My website has grown over time.
First, I just had a site for the WhatsApp Viewer.
Then, I’ve added a blog.
Then, I’ve added my landing page to present myself as a software professional.
Then, I’ve added a gallery.
Then, I’ve added my resume.
Then, I’ve added a site about things I like.
Then, I’ve added cheatsheets.
I’ve noticed the repo was getting too big for my likes.
So I’d rather like to have subdomains with separated repos, like gallery.andreas-mausch.de.
Here are some commands which were useful to me:
# Create a new copy of the existing repo git clone <original_repo> # This command keeps all files with this pattern: gallery.html gallery images/gallery _layouts/gallery.html # All other files are deleted, and all commits which do not touch these files are dropped. git filter-branch --index-filter 'git rm --cached -qr --ignore-unmatch -- . && git reset -q $GIT_COMMIT -- gallery.html gallery images/gallery _layouts/gallery.html' --prune-empty -- --all # Now, this repo only contains files related to gallery stuff. # But, there are still references in the .git folder to all the other files. # We don't need them any longer and can save some space by shrinking the .git folder: rm -Rf .git/refs/original rm -Rf .git/logs/ git gc --aggressive --prune=now git prune --expire now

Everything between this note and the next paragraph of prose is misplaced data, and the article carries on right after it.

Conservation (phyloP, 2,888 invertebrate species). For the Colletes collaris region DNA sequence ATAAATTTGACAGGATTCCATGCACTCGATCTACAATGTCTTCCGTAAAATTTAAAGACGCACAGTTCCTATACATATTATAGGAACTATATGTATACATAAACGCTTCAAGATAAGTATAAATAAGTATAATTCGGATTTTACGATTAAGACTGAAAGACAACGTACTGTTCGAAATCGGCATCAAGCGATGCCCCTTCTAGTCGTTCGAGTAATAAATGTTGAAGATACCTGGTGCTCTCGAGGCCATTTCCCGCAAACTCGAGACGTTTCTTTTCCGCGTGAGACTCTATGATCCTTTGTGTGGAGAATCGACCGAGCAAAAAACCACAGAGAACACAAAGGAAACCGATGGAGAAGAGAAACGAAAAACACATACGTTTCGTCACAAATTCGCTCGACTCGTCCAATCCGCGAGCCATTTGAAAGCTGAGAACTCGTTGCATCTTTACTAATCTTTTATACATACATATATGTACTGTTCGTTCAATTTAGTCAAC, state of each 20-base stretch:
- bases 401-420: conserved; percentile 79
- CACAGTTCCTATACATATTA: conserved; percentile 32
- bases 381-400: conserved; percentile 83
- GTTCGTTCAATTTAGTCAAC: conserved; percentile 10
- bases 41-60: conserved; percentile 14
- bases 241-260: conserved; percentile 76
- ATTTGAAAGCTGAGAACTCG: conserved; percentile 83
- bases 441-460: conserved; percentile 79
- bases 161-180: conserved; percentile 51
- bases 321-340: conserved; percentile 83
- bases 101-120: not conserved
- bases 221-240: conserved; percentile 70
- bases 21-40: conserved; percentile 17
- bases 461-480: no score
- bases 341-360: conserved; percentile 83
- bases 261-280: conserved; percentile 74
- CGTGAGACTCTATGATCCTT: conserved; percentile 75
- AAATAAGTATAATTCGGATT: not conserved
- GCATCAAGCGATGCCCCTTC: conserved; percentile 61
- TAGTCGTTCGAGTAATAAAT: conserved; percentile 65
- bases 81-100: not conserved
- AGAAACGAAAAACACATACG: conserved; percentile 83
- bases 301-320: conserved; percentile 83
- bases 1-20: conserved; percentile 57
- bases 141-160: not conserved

Once we have created a new repo with only gallery-files inside, we can delete those files in the original repo.
cd <original_repo> # This deletes all gallery related files from the repo git filter-branch --index-filter 'git rm -rf --cached --ignore-unmatch gallery.html gallery images/gallery _layouts/gallery.html' --prune-empty --tag-name-filter cat -- --all # Now, run the same cleanup commands from above
Note: You need to force-push after the changes. Do this with care and be aware what the consequences of a force-push are!